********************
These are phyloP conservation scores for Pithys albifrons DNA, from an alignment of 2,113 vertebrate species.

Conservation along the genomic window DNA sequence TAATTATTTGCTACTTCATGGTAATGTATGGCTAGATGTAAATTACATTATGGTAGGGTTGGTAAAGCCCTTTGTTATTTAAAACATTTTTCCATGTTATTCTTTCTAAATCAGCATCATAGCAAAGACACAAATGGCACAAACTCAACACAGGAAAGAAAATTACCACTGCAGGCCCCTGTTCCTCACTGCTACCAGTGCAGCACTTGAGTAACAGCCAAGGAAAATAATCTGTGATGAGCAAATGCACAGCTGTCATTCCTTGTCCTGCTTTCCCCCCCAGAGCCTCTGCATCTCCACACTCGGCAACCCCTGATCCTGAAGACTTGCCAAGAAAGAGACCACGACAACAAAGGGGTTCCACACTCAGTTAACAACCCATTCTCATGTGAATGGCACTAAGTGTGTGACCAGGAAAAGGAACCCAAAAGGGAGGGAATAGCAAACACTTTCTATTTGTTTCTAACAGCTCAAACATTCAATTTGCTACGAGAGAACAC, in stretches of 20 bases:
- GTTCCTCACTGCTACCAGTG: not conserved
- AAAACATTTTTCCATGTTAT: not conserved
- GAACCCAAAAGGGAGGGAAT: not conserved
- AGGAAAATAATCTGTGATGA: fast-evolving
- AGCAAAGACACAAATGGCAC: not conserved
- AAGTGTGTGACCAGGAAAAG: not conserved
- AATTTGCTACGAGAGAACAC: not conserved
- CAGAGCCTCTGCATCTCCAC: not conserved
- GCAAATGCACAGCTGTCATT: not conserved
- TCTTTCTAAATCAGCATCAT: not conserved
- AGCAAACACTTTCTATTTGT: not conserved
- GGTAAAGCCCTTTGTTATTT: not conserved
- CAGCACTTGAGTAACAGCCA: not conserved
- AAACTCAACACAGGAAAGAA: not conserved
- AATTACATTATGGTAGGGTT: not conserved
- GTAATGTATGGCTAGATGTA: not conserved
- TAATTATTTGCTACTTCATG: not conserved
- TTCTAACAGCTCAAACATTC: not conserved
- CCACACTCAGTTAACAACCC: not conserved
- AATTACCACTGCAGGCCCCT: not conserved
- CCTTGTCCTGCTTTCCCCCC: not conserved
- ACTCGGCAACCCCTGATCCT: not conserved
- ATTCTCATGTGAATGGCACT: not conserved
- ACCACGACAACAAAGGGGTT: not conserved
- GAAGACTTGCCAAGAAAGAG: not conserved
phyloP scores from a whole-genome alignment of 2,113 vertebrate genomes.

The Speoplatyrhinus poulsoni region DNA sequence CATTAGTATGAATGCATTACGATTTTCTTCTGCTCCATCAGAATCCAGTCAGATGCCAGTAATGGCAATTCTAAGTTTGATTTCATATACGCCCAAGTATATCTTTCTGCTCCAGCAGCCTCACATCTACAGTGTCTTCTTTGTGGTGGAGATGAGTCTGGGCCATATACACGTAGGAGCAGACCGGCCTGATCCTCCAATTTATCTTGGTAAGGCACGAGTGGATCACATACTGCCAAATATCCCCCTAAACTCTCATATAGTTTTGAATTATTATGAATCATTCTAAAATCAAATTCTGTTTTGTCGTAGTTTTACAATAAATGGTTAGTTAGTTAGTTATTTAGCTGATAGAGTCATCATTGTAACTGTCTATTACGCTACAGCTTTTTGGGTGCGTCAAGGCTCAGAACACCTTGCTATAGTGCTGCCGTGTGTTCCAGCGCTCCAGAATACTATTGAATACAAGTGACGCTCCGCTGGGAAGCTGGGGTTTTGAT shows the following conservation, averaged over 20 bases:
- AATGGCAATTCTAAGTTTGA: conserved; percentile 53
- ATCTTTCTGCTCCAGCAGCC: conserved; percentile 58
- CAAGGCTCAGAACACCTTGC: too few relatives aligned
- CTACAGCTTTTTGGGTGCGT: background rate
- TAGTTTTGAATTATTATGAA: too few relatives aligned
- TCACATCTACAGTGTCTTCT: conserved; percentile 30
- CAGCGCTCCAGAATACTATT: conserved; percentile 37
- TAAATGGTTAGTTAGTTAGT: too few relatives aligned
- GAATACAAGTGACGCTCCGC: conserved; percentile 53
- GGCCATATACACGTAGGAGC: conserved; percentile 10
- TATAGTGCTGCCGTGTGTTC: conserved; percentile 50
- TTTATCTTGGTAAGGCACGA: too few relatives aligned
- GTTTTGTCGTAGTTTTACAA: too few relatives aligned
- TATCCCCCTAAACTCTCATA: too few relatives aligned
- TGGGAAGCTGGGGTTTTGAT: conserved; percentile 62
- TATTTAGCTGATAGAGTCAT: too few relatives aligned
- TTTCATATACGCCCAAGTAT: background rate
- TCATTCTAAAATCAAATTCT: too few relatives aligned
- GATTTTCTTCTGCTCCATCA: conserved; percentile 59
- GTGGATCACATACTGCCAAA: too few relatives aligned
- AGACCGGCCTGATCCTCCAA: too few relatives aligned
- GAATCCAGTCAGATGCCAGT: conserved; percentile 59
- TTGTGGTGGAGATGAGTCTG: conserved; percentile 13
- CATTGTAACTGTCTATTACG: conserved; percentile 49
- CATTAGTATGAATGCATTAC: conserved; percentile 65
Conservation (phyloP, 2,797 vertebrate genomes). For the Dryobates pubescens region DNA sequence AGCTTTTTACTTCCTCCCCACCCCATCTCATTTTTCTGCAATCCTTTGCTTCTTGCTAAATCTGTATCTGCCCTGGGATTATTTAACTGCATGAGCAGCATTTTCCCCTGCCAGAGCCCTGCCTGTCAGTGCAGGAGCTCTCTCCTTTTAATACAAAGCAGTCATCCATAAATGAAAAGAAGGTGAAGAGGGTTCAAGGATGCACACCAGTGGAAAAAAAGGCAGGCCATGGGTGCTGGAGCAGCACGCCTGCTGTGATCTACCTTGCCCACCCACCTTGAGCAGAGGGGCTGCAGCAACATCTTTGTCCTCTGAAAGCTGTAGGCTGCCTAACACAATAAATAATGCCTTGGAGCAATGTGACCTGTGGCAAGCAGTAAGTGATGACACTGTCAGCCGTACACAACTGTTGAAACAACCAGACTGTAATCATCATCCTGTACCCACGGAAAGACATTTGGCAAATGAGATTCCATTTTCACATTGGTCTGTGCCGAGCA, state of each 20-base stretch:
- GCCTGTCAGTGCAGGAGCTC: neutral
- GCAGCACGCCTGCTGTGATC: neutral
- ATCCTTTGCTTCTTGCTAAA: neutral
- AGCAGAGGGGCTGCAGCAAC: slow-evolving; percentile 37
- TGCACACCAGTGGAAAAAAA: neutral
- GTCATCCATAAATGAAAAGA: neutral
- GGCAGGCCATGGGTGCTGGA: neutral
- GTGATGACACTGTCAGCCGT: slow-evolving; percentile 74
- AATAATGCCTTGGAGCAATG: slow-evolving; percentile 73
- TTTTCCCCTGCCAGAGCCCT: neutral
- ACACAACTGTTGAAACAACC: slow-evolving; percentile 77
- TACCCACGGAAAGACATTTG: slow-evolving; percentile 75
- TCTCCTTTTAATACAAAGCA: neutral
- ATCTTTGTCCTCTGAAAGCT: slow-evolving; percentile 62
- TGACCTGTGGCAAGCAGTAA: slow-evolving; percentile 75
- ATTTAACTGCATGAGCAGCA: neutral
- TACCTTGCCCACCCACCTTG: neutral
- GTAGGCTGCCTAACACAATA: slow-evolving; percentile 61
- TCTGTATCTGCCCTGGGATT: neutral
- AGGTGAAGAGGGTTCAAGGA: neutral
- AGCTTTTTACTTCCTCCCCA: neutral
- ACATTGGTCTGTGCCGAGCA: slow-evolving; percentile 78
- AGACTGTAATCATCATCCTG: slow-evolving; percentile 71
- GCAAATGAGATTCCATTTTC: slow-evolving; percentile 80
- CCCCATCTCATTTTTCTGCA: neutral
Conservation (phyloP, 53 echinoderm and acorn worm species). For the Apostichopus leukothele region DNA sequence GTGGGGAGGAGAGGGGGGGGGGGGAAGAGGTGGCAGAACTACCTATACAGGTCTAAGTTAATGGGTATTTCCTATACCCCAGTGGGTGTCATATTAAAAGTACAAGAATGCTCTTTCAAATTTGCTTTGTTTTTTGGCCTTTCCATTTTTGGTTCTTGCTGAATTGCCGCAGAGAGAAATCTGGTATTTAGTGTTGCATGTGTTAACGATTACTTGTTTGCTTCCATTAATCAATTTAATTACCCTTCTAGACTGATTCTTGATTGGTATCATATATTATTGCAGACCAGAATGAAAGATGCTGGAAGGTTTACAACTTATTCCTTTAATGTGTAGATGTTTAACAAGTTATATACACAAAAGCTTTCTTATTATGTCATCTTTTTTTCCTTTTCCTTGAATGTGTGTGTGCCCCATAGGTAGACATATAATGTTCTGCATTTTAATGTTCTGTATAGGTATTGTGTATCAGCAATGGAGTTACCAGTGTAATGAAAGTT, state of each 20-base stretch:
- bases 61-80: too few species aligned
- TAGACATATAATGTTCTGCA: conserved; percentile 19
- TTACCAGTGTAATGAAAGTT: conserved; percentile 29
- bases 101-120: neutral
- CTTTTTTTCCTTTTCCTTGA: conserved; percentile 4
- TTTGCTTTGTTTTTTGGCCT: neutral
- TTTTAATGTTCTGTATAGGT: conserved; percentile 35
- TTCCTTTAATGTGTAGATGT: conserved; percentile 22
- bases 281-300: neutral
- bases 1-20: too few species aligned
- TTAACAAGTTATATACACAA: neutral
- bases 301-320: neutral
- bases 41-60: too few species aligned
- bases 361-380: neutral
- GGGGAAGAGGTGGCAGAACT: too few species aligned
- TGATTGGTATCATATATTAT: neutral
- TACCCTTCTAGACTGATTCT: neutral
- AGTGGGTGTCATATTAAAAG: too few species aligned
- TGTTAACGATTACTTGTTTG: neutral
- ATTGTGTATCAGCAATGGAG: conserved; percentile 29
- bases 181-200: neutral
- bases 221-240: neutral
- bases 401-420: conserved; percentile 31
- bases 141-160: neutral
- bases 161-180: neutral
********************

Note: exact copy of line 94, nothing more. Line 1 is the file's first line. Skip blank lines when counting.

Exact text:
- bases 41-60: too few species aligned